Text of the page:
In Budapest, Hungary, the Matuschek and Company store is owned by Mr. Hugo Matuschek and the bachelor Alfred Kralik is his best and most experienced salesman. When Klara Novak seeks a job position of saleswoman in the store, Matuschek hires her but Kralik and she do not get along. Meanwhile the lonely and dedicated Kralik has an unknown pen pal that he intends to propose very soon; however, he is fired without explanation by Matuschek on the night that he is going to meet his secret love. He goes to the bar where they have scheduled their meeting with his colleague Pirovitch and he surprisingly finds that Klara is his correspondent; however, ashamed After being let go he does not disclose his identity to her. When Matuschek discovers that he had misjudged Kralik and committed a mistake, he hires him again for the position of manager. But Klara is still fascinated with her correspondent and does not pay much attention to Alfred. Alfred works out a plan to reveal himself to Klara's who ... Written by
Claudio Carvalho, Rio de Janeiro, Brazil
According to Bright Lights Film Journal website, When Kralik mentions "You read Zola's Madame Bovary," Klara immediately corrects him: "Madame Bovary is not by Zola," she snipes. The joke here is that though Klara knows who wrote Madame Bovary, she doesn't understand that she herself is living exclusively in Emma Bovary's world of impossible ideals. See more »
Pirovitch looks through the right side of the Cafe window from outside and tells Alfred he can't see Klara's face at first because she is sitting behind a coat rack. When Alfred joins Klara inside, she's sitting at the far end of the window with the coat rack well behind her. See more »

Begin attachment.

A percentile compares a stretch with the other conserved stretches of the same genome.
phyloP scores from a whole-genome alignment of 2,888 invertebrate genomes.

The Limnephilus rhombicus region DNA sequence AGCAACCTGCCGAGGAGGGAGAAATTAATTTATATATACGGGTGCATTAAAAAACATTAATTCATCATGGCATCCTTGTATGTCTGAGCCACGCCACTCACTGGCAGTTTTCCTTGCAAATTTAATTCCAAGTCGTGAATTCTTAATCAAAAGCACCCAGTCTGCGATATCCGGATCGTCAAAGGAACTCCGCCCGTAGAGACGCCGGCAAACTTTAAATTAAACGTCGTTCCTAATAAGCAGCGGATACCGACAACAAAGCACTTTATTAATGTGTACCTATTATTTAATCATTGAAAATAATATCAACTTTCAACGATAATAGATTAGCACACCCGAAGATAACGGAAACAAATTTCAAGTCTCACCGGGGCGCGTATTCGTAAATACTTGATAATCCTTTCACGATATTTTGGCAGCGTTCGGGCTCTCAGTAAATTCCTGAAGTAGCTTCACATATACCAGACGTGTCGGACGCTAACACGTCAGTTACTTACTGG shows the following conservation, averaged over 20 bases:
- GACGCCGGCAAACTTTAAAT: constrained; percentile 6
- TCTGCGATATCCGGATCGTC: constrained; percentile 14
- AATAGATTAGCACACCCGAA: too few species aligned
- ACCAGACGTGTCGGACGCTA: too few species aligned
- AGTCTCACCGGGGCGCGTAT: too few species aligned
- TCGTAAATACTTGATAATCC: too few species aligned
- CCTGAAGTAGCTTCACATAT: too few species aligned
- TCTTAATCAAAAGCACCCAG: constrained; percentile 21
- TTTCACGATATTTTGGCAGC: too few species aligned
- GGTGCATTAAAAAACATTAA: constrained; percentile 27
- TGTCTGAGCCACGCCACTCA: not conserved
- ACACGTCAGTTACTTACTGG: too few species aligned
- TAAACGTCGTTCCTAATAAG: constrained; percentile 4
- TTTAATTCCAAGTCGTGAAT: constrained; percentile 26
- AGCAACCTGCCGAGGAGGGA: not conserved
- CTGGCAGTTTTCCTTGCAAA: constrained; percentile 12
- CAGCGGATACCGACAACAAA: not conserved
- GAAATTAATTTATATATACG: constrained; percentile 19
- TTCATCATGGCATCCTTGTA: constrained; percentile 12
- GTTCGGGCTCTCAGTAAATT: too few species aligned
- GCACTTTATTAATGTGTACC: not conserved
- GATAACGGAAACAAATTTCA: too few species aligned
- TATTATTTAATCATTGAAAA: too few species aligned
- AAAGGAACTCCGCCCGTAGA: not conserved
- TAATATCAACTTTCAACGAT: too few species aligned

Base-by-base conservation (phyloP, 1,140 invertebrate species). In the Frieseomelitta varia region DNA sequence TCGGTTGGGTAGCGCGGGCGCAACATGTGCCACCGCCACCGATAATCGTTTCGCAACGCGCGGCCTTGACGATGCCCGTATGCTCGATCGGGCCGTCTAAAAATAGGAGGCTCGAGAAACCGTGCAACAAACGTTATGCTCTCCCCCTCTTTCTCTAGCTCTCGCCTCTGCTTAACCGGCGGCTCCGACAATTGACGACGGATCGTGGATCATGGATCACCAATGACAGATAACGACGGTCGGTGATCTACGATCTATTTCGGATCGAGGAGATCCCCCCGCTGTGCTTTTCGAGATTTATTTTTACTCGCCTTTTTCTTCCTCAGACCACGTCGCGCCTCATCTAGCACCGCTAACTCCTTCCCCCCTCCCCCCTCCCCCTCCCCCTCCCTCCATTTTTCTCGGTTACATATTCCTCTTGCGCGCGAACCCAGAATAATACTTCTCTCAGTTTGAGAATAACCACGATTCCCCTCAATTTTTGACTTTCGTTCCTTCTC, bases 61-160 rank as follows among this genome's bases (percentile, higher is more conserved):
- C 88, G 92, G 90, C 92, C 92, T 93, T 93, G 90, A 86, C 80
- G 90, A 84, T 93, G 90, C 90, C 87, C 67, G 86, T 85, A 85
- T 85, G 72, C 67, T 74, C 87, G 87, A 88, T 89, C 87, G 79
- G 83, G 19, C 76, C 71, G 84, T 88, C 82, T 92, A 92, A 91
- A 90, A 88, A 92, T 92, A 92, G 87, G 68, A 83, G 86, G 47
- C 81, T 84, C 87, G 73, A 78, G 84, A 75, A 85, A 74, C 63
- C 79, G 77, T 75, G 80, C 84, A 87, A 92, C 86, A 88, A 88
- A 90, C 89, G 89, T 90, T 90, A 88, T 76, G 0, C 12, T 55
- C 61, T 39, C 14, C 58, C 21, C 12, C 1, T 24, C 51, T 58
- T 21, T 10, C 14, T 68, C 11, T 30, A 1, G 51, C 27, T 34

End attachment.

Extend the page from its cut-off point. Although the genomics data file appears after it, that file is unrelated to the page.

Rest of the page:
[asking Pirovitch about cost of living for married couple]
Suppose a fellow gets an apartment with three rooms. Dining room, bedroom, living room.
What do you need three rooms for? You live in the bedroom.
Where do you eat?
In the kitchen. You get a nice big kitchen.
Where do you entertain?
Entertain? What are you, an embassador? Who do you want to entertain? Listen listen, if someone is really your friend, he comes after dinner.
See more »
With a very good cast, a nice blend of wit and sentiment, and many other pluses, this classic remains as enjoyable and charming as ever. The fluffy but pleasant story benefits greatly from the Lubitsch touch, since he had the knack of giving significance to little things without taking them or himself too seriously. Presenting his characters honestly yet sympathetically, he makes the somewhat contrived situation seem believable and worth caring about. Its appeal comes across as almost effortless, but you only have to compare it with the less effective 90's remake to see how important the right touch is with this kind of story.
The atmosphere of life in the Budapest shop is set up efficiently and convincingly, and the cast all settle into their roles seamlessly. As the leads, Jimmy Stewart works perfectly, of course, and Margaret Sullavan conveys the right balance of spunkiness and vulnerability. Felix Bressart is invaluable, giving perhaps the finest performance among his many character roles. In some of his scenes, he barely has to say a word to make you smile. Frank Morgan is surprisingly good in a role rather different than usual for him, Joseph Schildkraut is effectively oily as the deceitful Vadas, and the others all help out, too. Lubitsch gives all of the characters a chance to come to life without pretense, just by using simple details effectively.
It all fits together very well, moves at just the right pace, and makes you a part of the characters' world. It makes for a very enjoyable movie that holds up very well even after several viewings.
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